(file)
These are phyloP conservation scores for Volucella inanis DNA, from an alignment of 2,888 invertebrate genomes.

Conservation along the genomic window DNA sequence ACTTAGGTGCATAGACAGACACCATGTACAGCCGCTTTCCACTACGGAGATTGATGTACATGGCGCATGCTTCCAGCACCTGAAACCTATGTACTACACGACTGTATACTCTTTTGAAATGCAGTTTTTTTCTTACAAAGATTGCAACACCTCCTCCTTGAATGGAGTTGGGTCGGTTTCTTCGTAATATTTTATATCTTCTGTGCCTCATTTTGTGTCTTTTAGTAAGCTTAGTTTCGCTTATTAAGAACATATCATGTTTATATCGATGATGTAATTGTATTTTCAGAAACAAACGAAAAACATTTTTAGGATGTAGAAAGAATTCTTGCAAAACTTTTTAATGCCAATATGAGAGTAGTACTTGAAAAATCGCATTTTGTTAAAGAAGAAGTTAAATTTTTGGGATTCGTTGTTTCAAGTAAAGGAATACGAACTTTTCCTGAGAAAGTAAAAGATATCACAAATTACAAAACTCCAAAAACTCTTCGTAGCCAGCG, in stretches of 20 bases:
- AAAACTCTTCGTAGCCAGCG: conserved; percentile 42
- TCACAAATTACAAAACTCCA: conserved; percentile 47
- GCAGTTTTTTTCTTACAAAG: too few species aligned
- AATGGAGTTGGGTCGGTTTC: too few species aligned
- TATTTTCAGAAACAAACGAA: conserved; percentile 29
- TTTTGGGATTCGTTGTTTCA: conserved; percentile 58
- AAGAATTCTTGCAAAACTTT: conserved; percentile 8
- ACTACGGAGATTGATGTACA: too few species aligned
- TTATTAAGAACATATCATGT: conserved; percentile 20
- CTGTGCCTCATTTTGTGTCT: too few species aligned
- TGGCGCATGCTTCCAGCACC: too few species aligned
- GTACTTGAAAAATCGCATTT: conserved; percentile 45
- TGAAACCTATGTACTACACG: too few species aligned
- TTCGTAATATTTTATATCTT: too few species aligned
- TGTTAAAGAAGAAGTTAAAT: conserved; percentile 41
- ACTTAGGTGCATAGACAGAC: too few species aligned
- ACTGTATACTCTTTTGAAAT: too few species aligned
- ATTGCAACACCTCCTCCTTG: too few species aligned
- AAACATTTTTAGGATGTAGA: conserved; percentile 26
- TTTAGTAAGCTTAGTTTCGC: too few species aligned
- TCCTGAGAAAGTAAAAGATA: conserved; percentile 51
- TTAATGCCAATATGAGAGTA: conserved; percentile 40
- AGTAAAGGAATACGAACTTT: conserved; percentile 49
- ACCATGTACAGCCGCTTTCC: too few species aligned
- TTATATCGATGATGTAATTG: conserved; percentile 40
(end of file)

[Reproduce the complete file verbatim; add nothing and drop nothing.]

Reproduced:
These are phyloP conservation scores for Volucella inanis DNA, from an alignment of 2,888 invertebrate genomes.

Conservation along the genomic window DNA sequence ACTTAGGTGCATAGACAGACACCATGTACAGCCGCTTTCCACTACGGAGATTGATGTACATGGCGCATGCTTCCAGCACCTGAAACCTATGTACTACACGACTGTATACTCTTTTGAAATGCAGTTTTTTTCTTACAAAGATTGCAACACCTCCTCCTTGAATGGAGTTGGGTCGGTTTCTTCGTAATATTTTATATCTTCTGTGCCTCATTTTGTGTCTTTTAGTAAGCTTAGTTTCGCTTATTAAGAACATATCATGTTTATATCGATGATGTAATTGTATTTTCAGAAACAAACGAAAAACATTTTTAGGATGTAGAAAGAATTCTTGCAAAACTTTTTAATGCCAATATGAGAGTAGTACTTGAAAAATCGCATTTTGTTAAAGAAGAAGTTAAATTTTTGGGATTCGTTGTTTCAAGTAAAGGAATACGAACTTTTCCTGAGAAAGTAAAAGATATCACAAATTACAAAACTCCAAAAACTCTTCGTAGCCAGCG, in stretches of 20 bases:
- AAAACTCTTCGTAGCCAGCG: conserved; percentile 42
- TCACAAATTACAAAACTCCA: conserved; percentile 47
- GCAGTTTTTTTCTTACAAAG: too few species aligned
- AATGGAGTTGGGTCGGTTTC: too few species aligned
- TATTTTCAGAAACAAACGAA: conserved; percentile 29
- TTTTGGGATTCGTTGTTTCA: conserved; percentile 58
- AAGAATTCTTGCAAAACTTT: conserved; percentile 8
- ACTACGGAGATTGATGTACA: too few species aligned
- TTATTAAGAACATATCATGT: conserved; percentile 20
- CTGTGCCTCATTTTGTGTCT: too few species aligned
- TGGCGCATGCTTCCAGCACC: too few species aligned
- GTACTTGAAAAATCGCATTT: conserved; percentile 45
- TGAAACCTATGTACTACACG: too few species aligned
- TTCGTAATATTTTATATCTT: too few species aligned
- TGTTAAAGAAGAAGTTAAAT: conserved; percentile 41
- ACTTAGGTGCATAGACAGAC: too few species aligned
- ACTGTATACTCTTTTGAAAT: too few species aligned
- ATTGCAACACCTCCTCCTTG: too few species aligned
- AAACATTTTTAGGATGTAGA: conserved; percentile 26
- TTTAGTAAGCTTAGTTTCGC: too few species aligned
- TCCTGAGAAAGTAAAAGATA: conserved; percentile 51
- TTAATGCCAATATGAGAGTA: conserved; percentile 40
- AGTAAAGGAATACGAACTTT: conserved; percentile 49
- ACCATGTACAGCCGCTTTCC: too few species aligned
- TTATATCGATGATGTAATTG: conserved; percentile 40